When the auction house brought a 6,000-year-old, nine-inch marble sculpture of a female figure to sale in 2017, Christie’s had touted it in a promotional video as a “strong art historical statement and truly the definition of a masterpiece.” The object ended up selling for $14.4 million at auction to one of the world’s top collectors, despite the Turkish government trying to halt the sale claiming ownership.
Now, the marble figurine, known as the “Guennol Stargazer,” is the subject of a bench trial in Federal District Court in Manhattan to determine ownership. In the meantime, the buyer who was to pay the $14.4 million has backed away from the sale, and the sculpture is being held in the vault at Christie’s Rockefeller Plaza salesroom, according to a report in the New York Times.
As part of its lawsuit, attorneys for Turkish government are asking the court to rule in their favor, citing a 1906 Ottoman Decree, which subjects all antiquities found within its Turkey’s borders to state ownership claims. The country’s government said that it would provide evidence that the stargazer was not only found in Turkey but that it was excavated and exported while the 1906 decree was in effect.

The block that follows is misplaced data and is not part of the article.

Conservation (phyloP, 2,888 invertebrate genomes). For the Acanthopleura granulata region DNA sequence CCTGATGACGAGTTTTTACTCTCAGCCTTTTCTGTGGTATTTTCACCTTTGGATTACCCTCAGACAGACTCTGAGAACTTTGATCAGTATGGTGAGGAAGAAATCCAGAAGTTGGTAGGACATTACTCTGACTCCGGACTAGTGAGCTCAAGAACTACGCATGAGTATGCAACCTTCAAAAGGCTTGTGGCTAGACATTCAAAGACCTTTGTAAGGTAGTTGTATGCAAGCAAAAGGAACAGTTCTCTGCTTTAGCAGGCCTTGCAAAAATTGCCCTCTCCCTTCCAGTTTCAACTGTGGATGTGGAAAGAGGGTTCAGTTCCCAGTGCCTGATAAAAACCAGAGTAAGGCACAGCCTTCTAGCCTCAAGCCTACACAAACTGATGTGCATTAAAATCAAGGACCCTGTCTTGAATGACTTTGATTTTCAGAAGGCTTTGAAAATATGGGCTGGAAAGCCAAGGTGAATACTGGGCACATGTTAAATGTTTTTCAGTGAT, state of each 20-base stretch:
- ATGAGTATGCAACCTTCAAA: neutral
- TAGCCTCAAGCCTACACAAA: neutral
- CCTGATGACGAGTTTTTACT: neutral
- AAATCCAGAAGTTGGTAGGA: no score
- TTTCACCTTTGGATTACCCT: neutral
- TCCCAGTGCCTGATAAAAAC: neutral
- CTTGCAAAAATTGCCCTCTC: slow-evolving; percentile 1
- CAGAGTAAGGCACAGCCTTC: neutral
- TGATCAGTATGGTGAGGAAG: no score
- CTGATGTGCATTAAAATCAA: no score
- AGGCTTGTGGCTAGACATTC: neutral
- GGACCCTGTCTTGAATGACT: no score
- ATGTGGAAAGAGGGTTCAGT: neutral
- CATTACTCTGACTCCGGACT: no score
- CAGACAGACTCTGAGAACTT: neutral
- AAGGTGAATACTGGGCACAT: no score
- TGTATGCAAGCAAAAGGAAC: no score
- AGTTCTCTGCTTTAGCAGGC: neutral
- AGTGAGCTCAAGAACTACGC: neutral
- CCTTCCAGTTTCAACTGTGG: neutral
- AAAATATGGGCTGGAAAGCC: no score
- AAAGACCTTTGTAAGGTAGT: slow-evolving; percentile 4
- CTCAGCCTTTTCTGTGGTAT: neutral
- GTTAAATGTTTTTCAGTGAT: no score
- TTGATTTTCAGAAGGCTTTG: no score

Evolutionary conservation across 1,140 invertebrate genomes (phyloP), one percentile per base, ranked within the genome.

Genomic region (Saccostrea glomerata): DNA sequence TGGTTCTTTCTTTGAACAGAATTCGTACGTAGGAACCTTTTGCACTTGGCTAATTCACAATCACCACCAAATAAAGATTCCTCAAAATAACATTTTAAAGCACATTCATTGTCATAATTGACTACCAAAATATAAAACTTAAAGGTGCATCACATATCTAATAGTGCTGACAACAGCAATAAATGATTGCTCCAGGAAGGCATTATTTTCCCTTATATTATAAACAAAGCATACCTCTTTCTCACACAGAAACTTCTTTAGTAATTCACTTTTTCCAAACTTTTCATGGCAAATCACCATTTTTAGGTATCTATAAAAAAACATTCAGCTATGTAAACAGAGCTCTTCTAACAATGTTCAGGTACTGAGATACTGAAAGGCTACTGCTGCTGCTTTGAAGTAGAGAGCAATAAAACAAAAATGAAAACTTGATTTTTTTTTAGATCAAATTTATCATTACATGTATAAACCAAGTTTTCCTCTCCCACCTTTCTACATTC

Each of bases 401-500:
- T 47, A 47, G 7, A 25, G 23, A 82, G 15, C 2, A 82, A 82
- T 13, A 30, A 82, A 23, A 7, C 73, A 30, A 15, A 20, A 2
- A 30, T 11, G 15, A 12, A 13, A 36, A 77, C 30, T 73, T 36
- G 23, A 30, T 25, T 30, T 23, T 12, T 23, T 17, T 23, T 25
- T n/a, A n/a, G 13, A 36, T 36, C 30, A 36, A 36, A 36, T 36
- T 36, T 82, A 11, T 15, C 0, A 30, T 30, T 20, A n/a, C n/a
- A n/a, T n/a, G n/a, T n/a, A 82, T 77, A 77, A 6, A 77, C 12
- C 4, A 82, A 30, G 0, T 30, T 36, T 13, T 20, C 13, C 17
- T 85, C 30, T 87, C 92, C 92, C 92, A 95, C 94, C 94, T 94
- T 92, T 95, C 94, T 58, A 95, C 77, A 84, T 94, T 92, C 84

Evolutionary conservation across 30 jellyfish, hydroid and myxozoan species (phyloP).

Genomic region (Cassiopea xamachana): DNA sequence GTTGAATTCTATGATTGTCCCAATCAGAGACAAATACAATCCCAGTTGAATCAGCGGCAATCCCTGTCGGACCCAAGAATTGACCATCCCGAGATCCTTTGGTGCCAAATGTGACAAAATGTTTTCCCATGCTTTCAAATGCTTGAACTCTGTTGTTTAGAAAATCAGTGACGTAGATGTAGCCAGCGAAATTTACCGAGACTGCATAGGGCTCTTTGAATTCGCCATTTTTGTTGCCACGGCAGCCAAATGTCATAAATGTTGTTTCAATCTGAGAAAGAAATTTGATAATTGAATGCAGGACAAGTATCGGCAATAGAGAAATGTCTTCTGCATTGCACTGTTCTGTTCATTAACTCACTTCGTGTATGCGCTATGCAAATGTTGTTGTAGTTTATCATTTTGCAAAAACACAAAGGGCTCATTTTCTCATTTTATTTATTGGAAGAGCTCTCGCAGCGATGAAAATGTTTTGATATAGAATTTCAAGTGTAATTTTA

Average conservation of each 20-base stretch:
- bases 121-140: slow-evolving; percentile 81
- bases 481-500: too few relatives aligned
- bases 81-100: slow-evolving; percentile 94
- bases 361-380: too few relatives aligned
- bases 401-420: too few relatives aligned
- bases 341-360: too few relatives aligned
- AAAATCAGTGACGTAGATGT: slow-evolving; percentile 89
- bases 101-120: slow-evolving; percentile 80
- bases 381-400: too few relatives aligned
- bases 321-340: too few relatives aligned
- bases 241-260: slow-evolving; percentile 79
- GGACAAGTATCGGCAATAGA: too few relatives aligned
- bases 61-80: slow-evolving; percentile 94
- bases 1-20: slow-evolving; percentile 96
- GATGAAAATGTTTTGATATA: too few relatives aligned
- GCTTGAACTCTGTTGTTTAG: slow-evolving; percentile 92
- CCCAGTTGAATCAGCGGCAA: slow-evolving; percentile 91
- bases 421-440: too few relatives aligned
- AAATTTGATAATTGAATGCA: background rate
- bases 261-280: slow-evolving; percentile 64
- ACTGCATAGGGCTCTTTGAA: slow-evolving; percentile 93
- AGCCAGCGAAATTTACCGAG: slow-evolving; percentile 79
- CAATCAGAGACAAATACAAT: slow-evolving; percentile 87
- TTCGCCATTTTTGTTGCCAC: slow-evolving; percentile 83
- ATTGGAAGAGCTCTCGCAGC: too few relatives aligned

Attorneys for the two plaintiffs, Christie’s and collector Michael Steinhardt countered that the Turkish government has “no direct evidence of where or when the Stargazer Idol was found, excavated or exported: it has no witnesses to the excavation or export and no photographs,” according to the Times report.
The Guennol Stargazer was previously owned by Alastair Bradley Martin, an art collector and amateur tennis star, who had acquired it sometime in the 1960s. Martin had loaned the object to the Metropolitan Museum of Art for various periods between 1966 and 2007. Additionally, the plaintiff’s attorneys added that J. J. Klejman sold the stargazer to Martin; Klejman had sold works to the Met that were part of Lydian Hoard, which the museum returned to Turkey in 1993.
The seller in the 2017 auction had acquired it in 1993 from New York–based Merrin Gallery, according to Christie’s provenance records. It is unclear if Steinhardt was the seller, though Christie’s listed the lot as coming from a “New York private collector.”
The defense lawyers in the ongoing suit claim that the Turkish government had known about the idol’s presence in New York as early as 1992 but did not act on it until 2017, just before the object was to be sold at Christie’s. They added that the Turkish government’s 25-year wait to make an ownership claim “baited the trap for dealers, collectors, and auction houses,” adding that it “set them up for huge losses.”